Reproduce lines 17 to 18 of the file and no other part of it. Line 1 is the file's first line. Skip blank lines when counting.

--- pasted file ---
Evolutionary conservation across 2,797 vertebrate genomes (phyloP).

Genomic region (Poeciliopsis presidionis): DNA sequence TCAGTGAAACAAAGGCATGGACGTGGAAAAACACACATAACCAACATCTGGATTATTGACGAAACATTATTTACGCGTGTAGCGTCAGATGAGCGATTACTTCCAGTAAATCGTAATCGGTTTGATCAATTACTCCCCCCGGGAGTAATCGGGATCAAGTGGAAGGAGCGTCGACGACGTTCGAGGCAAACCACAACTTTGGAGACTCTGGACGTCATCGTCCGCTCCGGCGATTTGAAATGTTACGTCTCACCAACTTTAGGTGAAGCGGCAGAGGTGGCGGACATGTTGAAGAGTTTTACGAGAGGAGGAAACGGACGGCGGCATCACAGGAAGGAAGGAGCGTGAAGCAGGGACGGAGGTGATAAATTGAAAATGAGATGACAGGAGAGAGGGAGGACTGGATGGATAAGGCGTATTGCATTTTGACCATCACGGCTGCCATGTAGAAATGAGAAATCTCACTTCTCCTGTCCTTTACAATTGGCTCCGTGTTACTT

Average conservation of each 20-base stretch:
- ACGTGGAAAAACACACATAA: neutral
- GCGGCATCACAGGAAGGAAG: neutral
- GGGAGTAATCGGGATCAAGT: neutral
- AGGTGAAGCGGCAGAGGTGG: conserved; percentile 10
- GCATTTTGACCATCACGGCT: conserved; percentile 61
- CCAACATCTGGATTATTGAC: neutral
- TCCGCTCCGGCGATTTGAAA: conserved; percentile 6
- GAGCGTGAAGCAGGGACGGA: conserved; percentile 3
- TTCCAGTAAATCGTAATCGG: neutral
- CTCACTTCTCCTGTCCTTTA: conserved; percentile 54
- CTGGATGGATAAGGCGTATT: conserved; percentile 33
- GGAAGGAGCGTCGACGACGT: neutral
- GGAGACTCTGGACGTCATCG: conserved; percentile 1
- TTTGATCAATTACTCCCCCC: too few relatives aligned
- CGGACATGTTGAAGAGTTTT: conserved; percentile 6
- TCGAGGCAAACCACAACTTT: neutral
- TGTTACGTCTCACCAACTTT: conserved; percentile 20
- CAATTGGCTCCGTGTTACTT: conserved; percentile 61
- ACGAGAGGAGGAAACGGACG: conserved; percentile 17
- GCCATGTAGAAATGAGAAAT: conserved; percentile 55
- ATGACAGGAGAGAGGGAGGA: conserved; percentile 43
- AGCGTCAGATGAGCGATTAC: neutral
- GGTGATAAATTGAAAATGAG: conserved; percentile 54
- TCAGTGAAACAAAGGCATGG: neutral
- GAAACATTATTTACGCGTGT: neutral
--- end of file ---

- TTTGATCAATTACTCCCCCC: too few relatives aligned
- CGGACATGTTGAAGAGTTTT: conserved; percentile 6